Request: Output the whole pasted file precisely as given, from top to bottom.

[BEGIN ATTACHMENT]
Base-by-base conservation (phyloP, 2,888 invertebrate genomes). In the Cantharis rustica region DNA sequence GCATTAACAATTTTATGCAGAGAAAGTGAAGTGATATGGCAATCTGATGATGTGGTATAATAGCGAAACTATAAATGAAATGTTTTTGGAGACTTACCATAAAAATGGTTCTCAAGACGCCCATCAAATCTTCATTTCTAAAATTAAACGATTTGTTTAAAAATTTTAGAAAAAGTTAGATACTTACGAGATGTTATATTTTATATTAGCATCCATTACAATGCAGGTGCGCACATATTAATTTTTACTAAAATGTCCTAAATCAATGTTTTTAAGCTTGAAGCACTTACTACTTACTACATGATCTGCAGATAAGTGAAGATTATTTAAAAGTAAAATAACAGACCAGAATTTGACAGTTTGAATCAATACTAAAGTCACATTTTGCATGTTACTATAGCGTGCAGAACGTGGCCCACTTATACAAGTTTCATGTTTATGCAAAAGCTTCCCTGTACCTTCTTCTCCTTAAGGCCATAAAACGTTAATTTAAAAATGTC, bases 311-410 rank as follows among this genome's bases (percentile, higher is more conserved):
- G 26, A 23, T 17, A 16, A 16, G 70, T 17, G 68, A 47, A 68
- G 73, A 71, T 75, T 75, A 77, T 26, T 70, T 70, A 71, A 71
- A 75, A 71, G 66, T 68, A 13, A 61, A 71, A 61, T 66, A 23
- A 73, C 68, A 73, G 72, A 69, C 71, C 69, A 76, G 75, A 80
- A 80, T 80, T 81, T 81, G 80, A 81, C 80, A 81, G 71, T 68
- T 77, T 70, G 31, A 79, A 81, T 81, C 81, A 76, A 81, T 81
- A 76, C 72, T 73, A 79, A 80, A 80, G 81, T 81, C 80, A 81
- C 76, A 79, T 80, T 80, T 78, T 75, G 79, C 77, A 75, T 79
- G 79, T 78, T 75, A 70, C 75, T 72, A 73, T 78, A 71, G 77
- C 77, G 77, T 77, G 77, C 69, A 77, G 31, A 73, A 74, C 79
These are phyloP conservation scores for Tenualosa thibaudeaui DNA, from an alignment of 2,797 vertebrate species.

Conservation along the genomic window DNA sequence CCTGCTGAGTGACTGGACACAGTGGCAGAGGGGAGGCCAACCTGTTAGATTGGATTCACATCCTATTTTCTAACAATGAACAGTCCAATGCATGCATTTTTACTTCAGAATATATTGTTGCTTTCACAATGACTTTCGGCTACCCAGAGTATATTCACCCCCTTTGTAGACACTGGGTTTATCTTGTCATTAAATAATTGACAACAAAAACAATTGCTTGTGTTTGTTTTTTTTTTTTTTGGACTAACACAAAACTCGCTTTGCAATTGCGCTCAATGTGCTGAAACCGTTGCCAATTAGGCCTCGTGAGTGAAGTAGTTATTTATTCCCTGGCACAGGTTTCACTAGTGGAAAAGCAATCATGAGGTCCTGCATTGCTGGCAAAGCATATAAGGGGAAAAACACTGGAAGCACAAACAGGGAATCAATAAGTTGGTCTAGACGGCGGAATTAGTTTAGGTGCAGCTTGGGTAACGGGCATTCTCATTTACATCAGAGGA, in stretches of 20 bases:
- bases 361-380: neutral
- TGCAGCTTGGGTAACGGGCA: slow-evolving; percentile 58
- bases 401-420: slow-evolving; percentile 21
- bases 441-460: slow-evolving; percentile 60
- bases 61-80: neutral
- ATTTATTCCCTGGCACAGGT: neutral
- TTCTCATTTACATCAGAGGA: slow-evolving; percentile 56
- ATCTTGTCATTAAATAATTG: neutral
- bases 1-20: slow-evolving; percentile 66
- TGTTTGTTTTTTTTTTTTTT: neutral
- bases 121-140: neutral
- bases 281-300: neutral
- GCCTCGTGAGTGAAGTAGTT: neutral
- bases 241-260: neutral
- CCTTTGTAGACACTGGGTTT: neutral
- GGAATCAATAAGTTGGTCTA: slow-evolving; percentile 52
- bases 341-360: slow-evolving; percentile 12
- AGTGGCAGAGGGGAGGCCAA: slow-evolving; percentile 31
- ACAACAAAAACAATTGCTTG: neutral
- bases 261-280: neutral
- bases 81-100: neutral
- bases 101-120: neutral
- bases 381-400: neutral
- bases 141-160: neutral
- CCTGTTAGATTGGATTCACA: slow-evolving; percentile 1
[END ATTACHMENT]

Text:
Base-by-base conservation (phyloP, 2,888 invertebrate genomes). In the Cantharis rustica region DNA sequence GCATTAACAATTTTATGCAGAGAAAGTGAAGTGATATGGCAATCTGATGATGTGGTATAATAGCGAAACTATAAATGAAATGTTTTTGGAGACTTACCATAAAAATGGTTCTCAAGACGCCCATCAAATCTTCATTTCTAAAATTAAACGATTTGTTTAAAAATTTTAGAAAAAGTTAGATACTTACGAGATGTTATATTTTATATTAGCATCCATTACAATGCAGGTGCGCACATATTAATTTTTACTAAAATGTCCTAAATCAATGTTTTTAAGCTTGAAGCACTTACTACTTACTACATGATCTGCAGATAAGTGAAGATTATTTAAAAGTAAAATAACAGACCAGAATTTGACAGTTTGAATCAATACTAAAGTCACATTTTGCATGTTACTATAGCGTGCAGAACGTGGCCCACTTATACAAGTTTCATGTTTATGCAAAAGCTTCCCTGTACCTTCTTCTCCTTAAGGCCATAAAACGTTAATTTAAAAATGTC, bases 311-410 rank as follows among this genome's bases (percentile, higher is more conserved):
- G 26, A 23, T 17, A 16, A 16, G 70, T 17, G 68, A 47, A 68
- G 73, A 71, T 75, T 75, A 77, T 26, T 70, T 70, A 71, A 71
- A 75, A 71, G 66, T 68, A 13, A 61, A 71, A 61, T 66, A 23
- A 73, C 68, A 73, G 72, A 69, C 71, C 69, A 76, G 75, A 80
- A 80, T 80, T 81, T 81, G 80, A 81, C 80, A 81, G 71, T 68
- T 77, T 70, G 31, A 79, A 81, T 81, C 81, A 76, A 81, T 81
- A 76, C 72, T 73, A 79, A 80, A 80, G 81, T 81, C 80, A 81
- C 76, A 79, T 80, T 80, T 78, T 75, G 79, C 77, A 75, T 79
- G 79, T 78, T 75, A 70, C 75, T 72, A 73, T 78, A 71, G 77
- C 77, G 77, T 77, G 77, C 69, A 77, G 31, A 73, A 74, C 79
These are phyloP conservation scores for Tenualosa thibaudeaui DNA, from an alignment of 2,797 vertebrate species.

Conservation along the genomic window DNA sequence CCTGCTGAGTGACTGGACACAGTGGCAGAGGGGAGGCCAACCTGTTAGATTGGATTCACATCCTATTTTCTAACAATGAACAGTCCAATGCATGCATTTTTACTTCAGAATATATTGTTGCTTTCACAATGACTTTCGGCTACCCAGAGTATATTCACCCCCTTTGTAGACACTGGGTTTATCTTGTCATTAAATAATTGACAACAAAAACAATTGCTTGTGTTTGTTTTTTTTTTTTTTGGACTAACACAAAACTCGCTTTGCAATTGCGCTCAATGTGCTGAAACCGTTGCCAATTAGGCCTCGTGAGTGAAGTAGTTATTTATTCCCTGGCACAGGTTTCACTAGTGGAAAAGCAATCATGAGGTCCTGCATTGCTGGCAAAGCATATAAGGGGAAAAACACTGGAAGCACAAACAGGGAATCAATAAGTTGGTCTAGACGGCGGAATTAGTTTAGGTGCAGCTTGGGTAACGGGCATTCTCATTTACATCAGAGGA, in stretches of 20 bases:
- bases 361-380: neutral
- TGCAGCTTGGGTAACGGGCA: slow-evolving; percentile 58
- bases 401-420: slow-evolving; percentile 21
- bases 441-460: slow-evolving; percentile 60
- bases 61-80: neutral
- ATTTATTCCCTGGCACAGGT: neutral
- TTCTCATTTACATCAGAGGA: slow-evolving; percentile 56
- ATCTTGTCATTAAATAATTG: neutral
- bases 1-20: slow-evolving; percentile 66
- TGTTTGTTTTTTTTTTTTTT: neutral
- bases 121-140: neutral
- bases 281-300: neutral
- GCCTCGTGAGTGAAGTAGTT: neutral
- bases 241-260: neutral
- CCTTTGTAGACACTGGGTTT: neutral
- GGAATCAATAAGTTGGTCTA: slow-evolving; percentile 52
- bases 341-360: slow-evolving; percentile 12
- AGTGGCAGAGGGGAGGCCAA: slow-evolving; percentile 31
- ACAACAAAAACAATTGCTTG: neutral
- bases 261-280: neutral
- bases 81-100: neutral
- bases 101-120: neutral
- bases 381-400: neutral
- bases 141-160: neutral
- CCTGTTAGATTGGATTCACA: slow-evolving; percentile 1